• cold stress (a condition that suppresses surfactant production)
    • perinatal infection
    • multiple births (multiple birth babies are often premature)
    • infants of diabetic mothers (too much insulin in a baby's system due to maternal diabetes can delay surfactant production)
    • babies with patent ductus arteriosus

    What are the symptoms of HMD?

    While each baby may experience symptoms differently, some of the most common symptoms of HMD include:

    • difficulty breathing at birth that gets progressively worse
    • cyanosis (blue coloring)
    • flaring of the nostrils
    • tachypnea (rapid breathing)
    • grunting sounds with breathing
    • chest retractions (pulling in at the ribs and sternum during

    Symptoms of HMD usually peak by the third day and may resolve quickly when your baby begins to diurese (excrete excess water in urine) and needs less oxygen and mechanical help to breathe.

    What complications are associated with HMD?

    Your baby may develop complications of the disease or problems as side effects of treatment. As with any disease, more severe cases often have greater risks for complications. Some complications associated with HMD include the following:

    • air leaks of the lung tissues such as:
    • pneumomediastinum - air leaks into the mediastinum (the space between the two pleural sacs containing the lungs).
    • pneumothorax - air leaks into the space between the chest wall and the outer tissues of the lungs
    • pneumopericardium - air leaks into the sac surrounding the heart
    • pulmonary interstitial emphysema (PIE) - air leaks and becomes trapped between the alveoli, the tiny air sacs of the lungs
    • chronic lung disease, sometimes called bronchopulmonary dysplasia

    Can HMD be prevented?

    The best way of preventing HMD is by preventing a preterm birth. When a preterm birth cannot be prevented, giving the mother medications called corticosteroids before delivery has been shown to dramatically lower the risk and severity of HMD in the baby. These steroids are often given to women between 24 and 34 weeks gestation who are at risk of early delivery.

  • Tests

    How is HMD diagnosed?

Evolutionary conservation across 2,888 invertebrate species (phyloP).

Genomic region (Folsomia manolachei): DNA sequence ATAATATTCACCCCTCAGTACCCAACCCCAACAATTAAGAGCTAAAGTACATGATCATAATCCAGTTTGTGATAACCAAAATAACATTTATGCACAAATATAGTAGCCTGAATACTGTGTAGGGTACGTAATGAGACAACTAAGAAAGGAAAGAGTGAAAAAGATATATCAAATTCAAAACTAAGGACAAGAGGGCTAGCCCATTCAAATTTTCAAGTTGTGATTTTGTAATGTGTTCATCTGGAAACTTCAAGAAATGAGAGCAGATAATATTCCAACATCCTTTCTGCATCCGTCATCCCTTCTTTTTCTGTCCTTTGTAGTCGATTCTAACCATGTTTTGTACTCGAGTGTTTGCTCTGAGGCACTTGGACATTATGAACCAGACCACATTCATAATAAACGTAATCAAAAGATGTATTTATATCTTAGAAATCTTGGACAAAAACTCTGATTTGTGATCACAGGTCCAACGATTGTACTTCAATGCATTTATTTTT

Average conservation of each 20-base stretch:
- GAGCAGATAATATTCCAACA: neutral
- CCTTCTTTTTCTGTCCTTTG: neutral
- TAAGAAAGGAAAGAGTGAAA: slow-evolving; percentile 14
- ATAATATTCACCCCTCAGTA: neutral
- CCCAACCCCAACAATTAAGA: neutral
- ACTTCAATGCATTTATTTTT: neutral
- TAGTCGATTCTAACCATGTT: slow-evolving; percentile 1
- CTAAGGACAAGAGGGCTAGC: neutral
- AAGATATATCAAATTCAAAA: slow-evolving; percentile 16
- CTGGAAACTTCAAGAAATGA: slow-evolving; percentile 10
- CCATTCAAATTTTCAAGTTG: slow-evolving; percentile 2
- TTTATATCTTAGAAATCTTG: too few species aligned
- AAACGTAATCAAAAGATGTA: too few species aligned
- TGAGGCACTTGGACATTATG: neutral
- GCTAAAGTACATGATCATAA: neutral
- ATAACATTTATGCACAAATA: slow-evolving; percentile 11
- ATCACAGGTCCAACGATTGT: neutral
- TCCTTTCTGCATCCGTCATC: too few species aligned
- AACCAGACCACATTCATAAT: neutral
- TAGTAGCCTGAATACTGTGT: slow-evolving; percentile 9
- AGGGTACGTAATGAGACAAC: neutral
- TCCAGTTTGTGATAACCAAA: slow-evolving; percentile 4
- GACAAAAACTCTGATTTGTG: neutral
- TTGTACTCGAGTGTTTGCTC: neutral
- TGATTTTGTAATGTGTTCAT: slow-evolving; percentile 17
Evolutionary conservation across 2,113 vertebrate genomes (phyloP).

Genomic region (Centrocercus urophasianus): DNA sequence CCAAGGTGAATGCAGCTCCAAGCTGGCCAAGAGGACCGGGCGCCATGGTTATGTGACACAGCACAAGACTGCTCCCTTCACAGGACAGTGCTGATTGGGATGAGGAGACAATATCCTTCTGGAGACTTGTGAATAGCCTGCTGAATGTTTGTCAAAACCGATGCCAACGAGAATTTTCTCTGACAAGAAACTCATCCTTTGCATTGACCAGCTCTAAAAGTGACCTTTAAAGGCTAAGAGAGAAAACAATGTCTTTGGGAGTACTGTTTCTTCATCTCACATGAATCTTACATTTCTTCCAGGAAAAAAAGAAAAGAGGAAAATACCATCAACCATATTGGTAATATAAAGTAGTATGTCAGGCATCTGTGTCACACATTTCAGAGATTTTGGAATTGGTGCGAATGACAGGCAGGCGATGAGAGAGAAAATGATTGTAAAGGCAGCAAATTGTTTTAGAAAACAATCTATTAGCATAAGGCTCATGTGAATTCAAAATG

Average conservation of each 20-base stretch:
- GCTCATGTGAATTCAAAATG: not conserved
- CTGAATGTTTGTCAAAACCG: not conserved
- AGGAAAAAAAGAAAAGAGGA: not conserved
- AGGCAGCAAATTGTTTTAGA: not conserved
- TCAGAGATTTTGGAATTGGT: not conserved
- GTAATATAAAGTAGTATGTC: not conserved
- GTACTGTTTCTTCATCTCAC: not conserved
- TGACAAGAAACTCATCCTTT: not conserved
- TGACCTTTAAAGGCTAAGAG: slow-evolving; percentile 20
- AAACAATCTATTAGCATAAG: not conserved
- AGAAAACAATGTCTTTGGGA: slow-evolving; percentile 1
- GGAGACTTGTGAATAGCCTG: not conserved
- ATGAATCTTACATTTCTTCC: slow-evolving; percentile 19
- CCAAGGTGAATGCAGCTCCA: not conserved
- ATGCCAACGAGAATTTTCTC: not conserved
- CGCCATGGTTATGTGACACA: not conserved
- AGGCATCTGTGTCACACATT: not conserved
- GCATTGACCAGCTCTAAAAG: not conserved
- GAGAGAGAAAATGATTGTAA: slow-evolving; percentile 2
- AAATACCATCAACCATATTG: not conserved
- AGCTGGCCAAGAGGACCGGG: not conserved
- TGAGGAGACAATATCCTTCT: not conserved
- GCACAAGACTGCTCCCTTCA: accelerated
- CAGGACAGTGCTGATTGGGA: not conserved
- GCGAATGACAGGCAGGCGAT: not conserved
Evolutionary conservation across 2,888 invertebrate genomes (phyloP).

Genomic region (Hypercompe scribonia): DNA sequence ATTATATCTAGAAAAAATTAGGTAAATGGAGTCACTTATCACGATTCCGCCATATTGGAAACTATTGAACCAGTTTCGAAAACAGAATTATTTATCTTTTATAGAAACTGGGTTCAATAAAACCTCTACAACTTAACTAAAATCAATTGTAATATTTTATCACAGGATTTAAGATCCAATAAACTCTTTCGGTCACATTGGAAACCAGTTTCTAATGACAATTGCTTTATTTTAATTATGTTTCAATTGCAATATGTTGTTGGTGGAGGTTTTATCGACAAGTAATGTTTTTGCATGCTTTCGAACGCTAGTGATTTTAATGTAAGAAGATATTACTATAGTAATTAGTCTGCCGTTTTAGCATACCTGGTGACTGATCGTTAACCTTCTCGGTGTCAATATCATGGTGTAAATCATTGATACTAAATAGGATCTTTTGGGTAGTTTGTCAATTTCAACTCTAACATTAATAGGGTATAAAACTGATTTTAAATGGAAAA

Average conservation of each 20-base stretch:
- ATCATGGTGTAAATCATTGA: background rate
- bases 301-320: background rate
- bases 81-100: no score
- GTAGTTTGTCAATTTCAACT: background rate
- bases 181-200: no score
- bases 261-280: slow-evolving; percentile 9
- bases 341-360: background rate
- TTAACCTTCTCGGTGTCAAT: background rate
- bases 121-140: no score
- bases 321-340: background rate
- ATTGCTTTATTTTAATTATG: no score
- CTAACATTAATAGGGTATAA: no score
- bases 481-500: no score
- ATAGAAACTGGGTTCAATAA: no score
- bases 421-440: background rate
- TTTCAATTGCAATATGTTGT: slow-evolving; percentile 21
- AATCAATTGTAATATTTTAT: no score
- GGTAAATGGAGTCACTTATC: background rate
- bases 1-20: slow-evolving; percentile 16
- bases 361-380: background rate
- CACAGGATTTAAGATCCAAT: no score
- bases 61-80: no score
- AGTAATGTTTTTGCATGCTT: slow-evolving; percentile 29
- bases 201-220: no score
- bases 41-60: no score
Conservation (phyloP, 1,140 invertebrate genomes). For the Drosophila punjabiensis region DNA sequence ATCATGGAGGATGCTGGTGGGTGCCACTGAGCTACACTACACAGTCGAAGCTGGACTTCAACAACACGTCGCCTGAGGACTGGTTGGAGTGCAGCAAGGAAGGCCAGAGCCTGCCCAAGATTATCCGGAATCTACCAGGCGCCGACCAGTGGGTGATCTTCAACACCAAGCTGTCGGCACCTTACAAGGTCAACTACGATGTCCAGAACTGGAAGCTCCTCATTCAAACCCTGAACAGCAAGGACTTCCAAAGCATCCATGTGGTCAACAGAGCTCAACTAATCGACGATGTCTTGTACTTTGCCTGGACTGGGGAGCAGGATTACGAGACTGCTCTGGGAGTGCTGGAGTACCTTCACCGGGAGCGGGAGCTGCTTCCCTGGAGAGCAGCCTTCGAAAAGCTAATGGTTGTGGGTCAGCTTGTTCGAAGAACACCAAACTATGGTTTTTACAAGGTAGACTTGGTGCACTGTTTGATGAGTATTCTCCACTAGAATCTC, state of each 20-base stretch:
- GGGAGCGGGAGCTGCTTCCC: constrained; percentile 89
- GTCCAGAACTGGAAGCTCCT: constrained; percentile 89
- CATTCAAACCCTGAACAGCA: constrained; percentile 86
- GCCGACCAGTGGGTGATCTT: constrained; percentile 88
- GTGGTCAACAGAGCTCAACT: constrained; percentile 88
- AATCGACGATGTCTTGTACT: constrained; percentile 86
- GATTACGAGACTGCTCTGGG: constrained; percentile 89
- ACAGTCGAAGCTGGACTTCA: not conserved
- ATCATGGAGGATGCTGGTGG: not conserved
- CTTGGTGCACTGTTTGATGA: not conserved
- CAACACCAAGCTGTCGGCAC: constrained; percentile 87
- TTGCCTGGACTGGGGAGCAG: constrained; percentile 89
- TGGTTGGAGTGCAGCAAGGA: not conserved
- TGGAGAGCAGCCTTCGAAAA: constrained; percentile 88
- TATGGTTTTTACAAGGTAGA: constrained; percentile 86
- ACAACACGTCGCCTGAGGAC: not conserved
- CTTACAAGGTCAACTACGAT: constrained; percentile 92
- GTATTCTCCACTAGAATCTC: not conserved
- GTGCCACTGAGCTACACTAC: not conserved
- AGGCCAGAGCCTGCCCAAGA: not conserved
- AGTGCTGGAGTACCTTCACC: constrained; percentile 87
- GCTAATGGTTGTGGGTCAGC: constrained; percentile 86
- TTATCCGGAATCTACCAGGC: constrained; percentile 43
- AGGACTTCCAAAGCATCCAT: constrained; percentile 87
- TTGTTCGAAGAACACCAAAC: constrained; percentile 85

HMD is usually diagnosed by a combination of assessments, including:

    • appearance, color and breathing efforts (these signs indicate your baby's need for oxygen)
    • x-rays of lungs – x-rays are electromagnetic energy used to produce images of bones and internal organs onto film. In HMD, they often show a unique “ground glass” appearance called a reticulogranular pattern.
    • blood gases (tests for oxygen, carbon dioxide and acid in arterial blood) - often show lowered amounts of oxygen and increased carbon dioxide.
    • echocardiography (EKG) – may be used to rule out heart problems that could cause symptoms similar to HMD. An electrocardiogram is a test that records the electrical activity of the heart, shows arrhythmias or dysrhythmias (abnormal rhythms) and detects damage to the heart muscle.
  • What treatments are available for HMD?

    Treatment for HMD may include:

    • placing an endotracheal tube (breathing tube, also called an ET) into your baby's windpipe
    • mechanical breathing machine (to do the work of breathing for your baby)
    • supplemental oxygen (extra amounts of oxygen)
    • continuous positive airway pressure (CPAP) - a mechanical breathing machine that pushes a continuous flow of air or oxygen to the airways to help keep tiny air passages in the lungs open
    • surfactant replacement with artificial surfactant – this treatment has been shown to reduce the severity of HMD, and is most effective if started in the first six hours of birth. It may be given as preventive treatment for babies at very high risk for HMD, or used as a “rescue” method. The drug comes as a powder that is mixed with sterile water and given through the ET tube. This treatment is usually administered in several doses.
    • medications (to help sedate and ease your baby's pain during treatment)